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291 - 300 of 1087 results for: all courses

COMPLIT 220: Renaissance Africa (AFRICAST 220E, ILAC 220E, ILAC 320E)

Literature and Portuguese expansion into Africa during the sixteenth century. Emphasis on forms of exchange between Portuguese and Africans in Morocco, Angola/Congo, South Africa, the Swahili Coast, and Ethiopia. Readings in Portuguese and English. Taught in English.
Last offered: Winter 2020 | UG Reqs: WAY-A-II, WAY-ED

COMPLIT 222A: Myth and Modernity (GERMAN 222, GERMAN 322, JEWISHST 242G, JEWISHST 342)

Masters of German 20th- and 21st-Century literature and philosophy as they present aesthetic innovation and confront the challenges of modern technology, social alienation, manmade catastrophes, and imagine the future. Readings include Nietzsche, Freud, Rilke, Musil, Brecht, Kafka, Doeblin, Benjamin, Juenger, Arendt, Musil, Mann, Adorno, Celan, Grass, Bachmann, Bernhardt, Wolf, and Kluge. Taught in English. Note for German Studies grad students: GERMAN 322 will fulfill the grad core requirement since GERMAN 332 is not being offered this year. NOTE: Enrollment requires Professor Eshel's consent. Please contact him directly at eshel@stanford.edu and answer these 2 questions: "Why do you want to take this course?" and "What do you think you can add to the discussion?" Applications will be considered in the order in which they were received. Enrollment is limited to 20 students.
Last offered: Spring 2020 | UG Reqs: WAY-A-II

COMPLIT 225: Word and Image (ARTHIST 265A, ARTHIST 465A, ITALIAN 265, ITALIAN 365)

What impact do images have on our reading of a text? How do words influence our understanding of images or our reading of pictures? What makes a visual interpretation of written words or a verbal rendering of an image successful? These questions will guide our investigation of the manifold connections between words and images in this course on intermediality and the relations and interrelations between writing and art from classical antiquity to the present. Readings and discussions will include such topics as the life and afterlife in word and image of Ovid's "Metamorphoses," Dante's "Divine Comedy," Ludovico Ariosto's "Orlando Furioso," and John Milton's "Paradise Lost;" the writings and creative production of poet-artists Michelangelo Buonarroti, William Blake, and Dante Gabriel Rossetti; innovations in and correspondences between literature and art in the modern period, from symbolism in the nineteenth century through the flourishing of European avant-garde movements in the twentieth century.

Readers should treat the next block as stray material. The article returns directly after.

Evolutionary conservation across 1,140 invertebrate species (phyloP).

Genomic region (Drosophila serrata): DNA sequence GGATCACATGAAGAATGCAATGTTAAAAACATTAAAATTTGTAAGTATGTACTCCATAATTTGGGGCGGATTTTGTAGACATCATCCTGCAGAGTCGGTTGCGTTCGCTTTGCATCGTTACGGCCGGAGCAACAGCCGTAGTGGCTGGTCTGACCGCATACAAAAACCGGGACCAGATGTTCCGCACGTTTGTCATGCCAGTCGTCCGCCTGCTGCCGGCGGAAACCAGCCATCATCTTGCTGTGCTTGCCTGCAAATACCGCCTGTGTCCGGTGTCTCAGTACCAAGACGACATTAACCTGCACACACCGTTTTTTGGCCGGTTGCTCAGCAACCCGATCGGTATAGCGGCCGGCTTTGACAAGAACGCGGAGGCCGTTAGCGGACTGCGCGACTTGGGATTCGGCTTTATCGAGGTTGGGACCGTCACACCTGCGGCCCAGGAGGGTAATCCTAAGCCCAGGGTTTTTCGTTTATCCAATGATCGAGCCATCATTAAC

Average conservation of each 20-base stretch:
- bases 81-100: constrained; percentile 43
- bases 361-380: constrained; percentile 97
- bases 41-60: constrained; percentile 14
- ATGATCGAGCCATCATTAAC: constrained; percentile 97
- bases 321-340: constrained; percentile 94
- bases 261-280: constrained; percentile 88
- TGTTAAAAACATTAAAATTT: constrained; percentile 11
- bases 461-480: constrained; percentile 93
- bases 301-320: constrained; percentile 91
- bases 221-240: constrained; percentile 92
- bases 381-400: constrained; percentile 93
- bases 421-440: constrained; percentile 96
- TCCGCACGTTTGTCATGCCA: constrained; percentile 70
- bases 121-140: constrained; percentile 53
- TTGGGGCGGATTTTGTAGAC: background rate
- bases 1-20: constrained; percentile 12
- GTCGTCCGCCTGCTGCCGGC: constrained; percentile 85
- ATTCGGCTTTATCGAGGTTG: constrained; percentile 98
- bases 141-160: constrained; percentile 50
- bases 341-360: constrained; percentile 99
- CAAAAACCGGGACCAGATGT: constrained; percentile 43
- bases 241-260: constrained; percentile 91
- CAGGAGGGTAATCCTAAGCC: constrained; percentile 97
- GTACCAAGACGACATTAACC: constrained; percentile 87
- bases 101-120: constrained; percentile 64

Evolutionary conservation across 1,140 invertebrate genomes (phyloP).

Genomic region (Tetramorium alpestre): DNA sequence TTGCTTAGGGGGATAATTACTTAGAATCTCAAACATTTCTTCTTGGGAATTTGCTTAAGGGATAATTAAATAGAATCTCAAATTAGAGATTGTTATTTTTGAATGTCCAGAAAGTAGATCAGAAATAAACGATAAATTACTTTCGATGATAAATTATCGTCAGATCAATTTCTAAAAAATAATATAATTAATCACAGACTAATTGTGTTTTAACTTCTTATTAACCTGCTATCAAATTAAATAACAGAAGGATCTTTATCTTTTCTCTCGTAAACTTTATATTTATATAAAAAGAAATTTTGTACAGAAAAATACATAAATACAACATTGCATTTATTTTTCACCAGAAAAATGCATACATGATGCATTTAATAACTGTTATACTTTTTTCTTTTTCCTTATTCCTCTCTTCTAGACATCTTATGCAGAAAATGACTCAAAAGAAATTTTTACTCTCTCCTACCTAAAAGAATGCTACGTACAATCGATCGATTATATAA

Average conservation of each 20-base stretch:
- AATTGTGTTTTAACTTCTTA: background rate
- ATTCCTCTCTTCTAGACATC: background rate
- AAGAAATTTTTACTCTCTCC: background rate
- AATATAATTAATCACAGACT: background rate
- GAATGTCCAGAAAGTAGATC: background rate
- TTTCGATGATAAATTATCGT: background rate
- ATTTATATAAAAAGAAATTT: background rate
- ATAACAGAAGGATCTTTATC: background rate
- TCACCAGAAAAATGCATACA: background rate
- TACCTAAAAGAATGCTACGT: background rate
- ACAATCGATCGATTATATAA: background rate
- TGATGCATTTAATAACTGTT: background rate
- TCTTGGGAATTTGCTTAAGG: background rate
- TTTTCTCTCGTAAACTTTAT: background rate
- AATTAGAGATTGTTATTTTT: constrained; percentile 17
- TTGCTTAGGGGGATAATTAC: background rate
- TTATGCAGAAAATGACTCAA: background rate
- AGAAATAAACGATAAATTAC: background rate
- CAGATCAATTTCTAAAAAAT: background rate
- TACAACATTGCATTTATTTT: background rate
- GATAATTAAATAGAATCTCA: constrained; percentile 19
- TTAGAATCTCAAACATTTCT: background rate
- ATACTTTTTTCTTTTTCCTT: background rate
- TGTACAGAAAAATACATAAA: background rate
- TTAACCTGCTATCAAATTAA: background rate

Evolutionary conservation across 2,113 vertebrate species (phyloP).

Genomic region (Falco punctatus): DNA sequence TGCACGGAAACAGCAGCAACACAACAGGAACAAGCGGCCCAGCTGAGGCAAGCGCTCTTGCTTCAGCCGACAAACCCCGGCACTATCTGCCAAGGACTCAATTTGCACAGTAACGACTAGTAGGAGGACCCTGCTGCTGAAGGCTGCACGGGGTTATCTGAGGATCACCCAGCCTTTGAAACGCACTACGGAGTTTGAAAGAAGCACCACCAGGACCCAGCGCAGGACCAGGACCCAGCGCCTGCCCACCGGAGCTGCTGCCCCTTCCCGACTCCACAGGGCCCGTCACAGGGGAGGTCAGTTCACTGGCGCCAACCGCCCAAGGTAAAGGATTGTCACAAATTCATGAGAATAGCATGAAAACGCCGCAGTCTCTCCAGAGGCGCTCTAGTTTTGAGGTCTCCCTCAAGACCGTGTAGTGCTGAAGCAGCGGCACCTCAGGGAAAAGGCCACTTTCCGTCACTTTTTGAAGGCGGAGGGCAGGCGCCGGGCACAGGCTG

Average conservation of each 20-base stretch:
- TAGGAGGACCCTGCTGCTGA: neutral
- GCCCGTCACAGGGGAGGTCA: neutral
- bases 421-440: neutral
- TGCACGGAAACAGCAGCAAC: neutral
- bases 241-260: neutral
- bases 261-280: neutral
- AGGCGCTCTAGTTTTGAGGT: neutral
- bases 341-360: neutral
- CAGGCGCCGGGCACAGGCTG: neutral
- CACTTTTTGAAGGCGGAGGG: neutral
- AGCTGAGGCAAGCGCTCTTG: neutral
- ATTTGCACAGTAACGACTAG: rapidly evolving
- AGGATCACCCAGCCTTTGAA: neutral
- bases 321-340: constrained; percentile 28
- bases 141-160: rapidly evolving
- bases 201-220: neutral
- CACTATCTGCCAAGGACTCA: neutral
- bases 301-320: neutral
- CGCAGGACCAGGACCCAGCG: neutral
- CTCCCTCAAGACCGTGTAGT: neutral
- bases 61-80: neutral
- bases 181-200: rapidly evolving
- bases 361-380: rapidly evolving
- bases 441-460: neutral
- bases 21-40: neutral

Terms: Aut | Units: 3-5 | UG Reqs: WAY-A-II
Instructors: Prodan, S. (PI)

COMPLIT 229B: Camus (CSRE 129, FRENCH 129, HISTORY 235F)

"The admirable conjunction of a man, of an action, and of a work" for Sartre, "the ideal husband of contemporary letters" for Susan Sontag, reading "Camus's fiction as an element in France's methodically constructed political geography of Algeria" for Edward Said, Camus embodies the very French figure of the "intellectuel engagé," or public intellectual. From his birth in 1913 into a poor European family in Algeria to the Nobel Prize in Literature in 1957, from the Mediterranean world to Paris, Camus engaged in the great ethical and political battles of his time, often embracing controversial positions. Through readings and films, we will explore his multiple legacies. Readings from Albert Camus, Jean-Paul Sartre, Assia Djebar, Kamel Daoud, Mouloud Feraoun, Alice Kaplan, Edward Said, Edwidge Danticat. Students will work on their production of written French, in addition to speaking French and reading comprehension. Taught in French. Students are highly encouraged to complete FRENLANG 124 or to successfully test above this level through the Language Center. This course fulfills the Writing in the Major (WIM) requirement.
Terms: Aut | Units: 4-5 | UG Reqs: WAY-A-II, WAY-ED
Instructors: Ulloa, M. (PI)

COMPLIT 231B: Cultural Hybridity in Central-Eastern Europe (SLAVIC 160, SLAVIC 360)

Historically shaped by shifting borders and mixing of various cultures and languages, identities in-between have been in abundance in Central-Eastern Europe. This course offers a comprehensive study of the oeuvre of several major Central-European authors of modernity: the Ukrainian-Russian Nikolai Gogol (1809-1852), the Czech-German-Jewish Franz Kafka (1883-1924), the Austrian-Galician-Jewish Leopold von Sacher-Masoch (1836-1895), the Ukrainian-Galician Olha Kobylyans¿ka (1863-1942), the Russian-German Lou Andreas-Salomé (1861-1937), the Jewish-Polish-Galician Bruno Schulz (1892-1942), and the Polish-Argentinean Witold Gombrowicz (1904-1969). Performing their selves in two or more cultures, these writers were engaged in identity games and produced hybrid texts with which they intervened into the major culture as others. In the course, we will apply post-structuralist and post-colonial concepts such as minor language, heterotopia, in-betweenness, mimicry, indeterminacy, exile, displacement, and transnationalism to the study of the writers oeuvres. We will also master the sociolinguistic analysis of such multi-lingual phenomena as self-translation, code-switching, and calquing and examine various versions of the same text to uncover the palimpsest of hybrid identities.
Terms: Win | Units: 3-5 | UG Reqs: WAY-A-II, WAY-ED
Instructors: Ilchuk, Y. (PI)

COMPLIT 233A: Literature and Society in Africa and the Caribbean (AFRICAAM 133, AFRICAST 132, COMPLIT 133A, CSRE 133E, FRENCH 133, JEWISHST 143)